Case: Re Design Studio Group Ltd and other matters [2020] SGHC 148 – Roll-up financing granted super-priority

Re Design Studio Group Ltd and other matters [2020] SGHC 148

Significance: The High Court granted the applicants super-priority to a debt arising from rescue financing under s 211E of the Companies Act, now s 67 of the Insolvency, Restructuring and Dissolution Act 2018 (“IRDA“). Notably, the financing was a ‘roll-up’, i.e. using newly input post-petition finances to pay off existing pre-petition debt, such that the pre-petition debt is effectively paid off and “rolled up” into the super-priority post-petition debt.

Aedit Abdullah J considered various materials and listed four main factors applicable to the court’s exercise of discretion to grant super-priority to proposed rescue financing (at [33]):

(a) Creditor’s interests: whether the other creditors will be unfairly prejudiced from the arrangement, or whether the arrangement will be beneficial to them. This involves weighing of the risk to creditors against the possible benefit to them, to determine what would be in their best interests. The court should also assess whether creditors are adequately protected, and whether the risks entailed can be managed. The degree of creditor opposition can also be considered.

(b) Viability of restructuring: whether there is a good probability that the restructuring will succeed. The court should assess how the rescue finances are proposed to be used, whether it would create new value for the company, whether stable returns are expected, or whether they would be used in risky investments.

(c) Alternative financing: whether better financing proposals are available. The court should consider if there were better proposals, offers or bids before the court, in particular, whether there were proposals which would not require super-priority. The court should also assess if the applicant had made reasonable efforts to procure such offers. Evidence of such reasonable attempts can include failed negotiations with other potential lenders; however, it is not necessary to show that financing was sought from every possible source.

(d) Terms of proposed financing: whether the terms were reasonable and in the exercise of sound business judgment. The court should assess the terms and conditions of the financing to consider if it was made in good faith, was for a proper purpose, and is fair, reasonable and adequate.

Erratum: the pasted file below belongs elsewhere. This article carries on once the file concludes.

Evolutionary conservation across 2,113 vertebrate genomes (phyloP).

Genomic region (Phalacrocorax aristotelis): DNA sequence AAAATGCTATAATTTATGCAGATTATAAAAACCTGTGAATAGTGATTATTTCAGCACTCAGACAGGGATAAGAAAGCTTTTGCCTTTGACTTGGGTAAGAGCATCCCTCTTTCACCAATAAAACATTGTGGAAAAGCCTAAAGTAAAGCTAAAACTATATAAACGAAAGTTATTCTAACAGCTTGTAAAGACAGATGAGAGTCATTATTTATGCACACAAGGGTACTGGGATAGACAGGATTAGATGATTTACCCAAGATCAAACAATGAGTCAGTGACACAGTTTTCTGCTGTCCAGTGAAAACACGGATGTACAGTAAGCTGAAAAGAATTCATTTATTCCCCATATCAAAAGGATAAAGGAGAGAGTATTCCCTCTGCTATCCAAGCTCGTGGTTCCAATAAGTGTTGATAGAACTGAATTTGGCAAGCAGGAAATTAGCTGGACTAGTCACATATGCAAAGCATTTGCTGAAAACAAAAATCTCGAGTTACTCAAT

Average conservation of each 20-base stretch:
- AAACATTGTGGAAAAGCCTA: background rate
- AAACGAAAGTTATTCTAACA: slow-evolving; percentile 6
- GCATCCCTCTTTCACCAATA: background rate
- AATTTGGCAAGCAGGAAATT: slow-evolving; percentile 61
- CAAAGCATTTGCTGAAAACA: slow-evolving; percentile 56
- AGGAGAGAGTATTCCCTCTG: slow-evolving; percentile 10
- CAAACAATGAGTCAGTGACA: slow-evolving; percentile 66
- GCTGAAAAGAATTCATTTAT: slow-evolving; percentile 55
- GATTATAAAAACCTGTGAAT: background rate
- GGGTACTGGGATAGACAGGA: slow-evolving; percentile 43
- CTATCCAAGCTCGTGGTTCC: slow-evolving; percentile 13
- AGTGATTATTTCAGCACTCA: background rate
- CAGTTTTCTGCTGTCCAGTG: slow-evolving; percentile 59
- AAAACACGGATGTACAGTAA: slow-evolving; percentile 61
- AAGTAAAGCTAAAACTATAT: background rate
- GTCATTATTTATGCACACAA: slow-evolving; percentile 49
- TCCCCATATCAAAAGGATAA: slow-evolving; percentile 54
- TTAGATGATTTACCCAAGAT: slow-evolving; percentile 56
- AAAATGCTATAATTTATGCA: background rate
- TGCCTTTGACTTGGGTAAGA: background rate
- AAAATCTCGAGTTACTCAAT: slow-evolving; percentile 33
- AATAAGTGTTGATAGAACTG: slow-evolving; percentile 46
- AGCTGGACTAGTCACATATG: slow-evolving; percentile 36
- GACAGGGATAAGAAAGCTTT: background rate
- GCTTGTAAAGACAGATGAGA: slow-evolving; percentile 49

The court accepted at [39]-[40] that the proposed financing constitutes rescue financing. It was necessary for the survival of the fifth applicant as a going concern. If not for the proposed financing, the group would most certainly need to file for liquidation. It would also achieve a more advantageous realisation of assets of the fifth applicant than on a winding up. Creditors were expected to be paid more quickly and receive more recovery in a scheme compared to a liquidation of the group.

The court observed that there was no legislative intention to prohibit all roll-ups or to regard all roll-ups as rescue financing: at [44]-[49]. The proposed rescue financing should consist new loans and additional financing and create new value. The terms of each roll-up have to be scrutinised on a case by case basis. The amount of new funds put in should not be a miniscule or token sum or otherwise it would lack bona fides.

The court found on the evidence that the applicants had made bona fide genuine attempts to obtain other funding: at [58]-[59]. They engaged a reputable independent global financial services firm to seek potential lenders, but only five expressed interest with high return expectations, whereas the proposed financing was for much lower interest rates and fees.

The court found that the terms of the proposed financing were fair, reasonable and adequate: at [60]-[62]. The majority of the financing would create new value. Interest rates and fees were relatively low. The terms do not show that other creditors were being taken advantage of or that financing parties were gaining any disproportionate or unduly favourable advantage.

Accordingly, the court found that the proposed financing was viable: at [63].

There would be no undue harm or prejudice upon the other creditors, but would be in the creditors’ best interests; none of the creditors opposed the terms of the proposed financing: [64]-[66].

The court also granted sealing orders sought in respect of certain documents to protect the identity of the financial services firm, potential financiers and their proposed quotations: [68]-[69].

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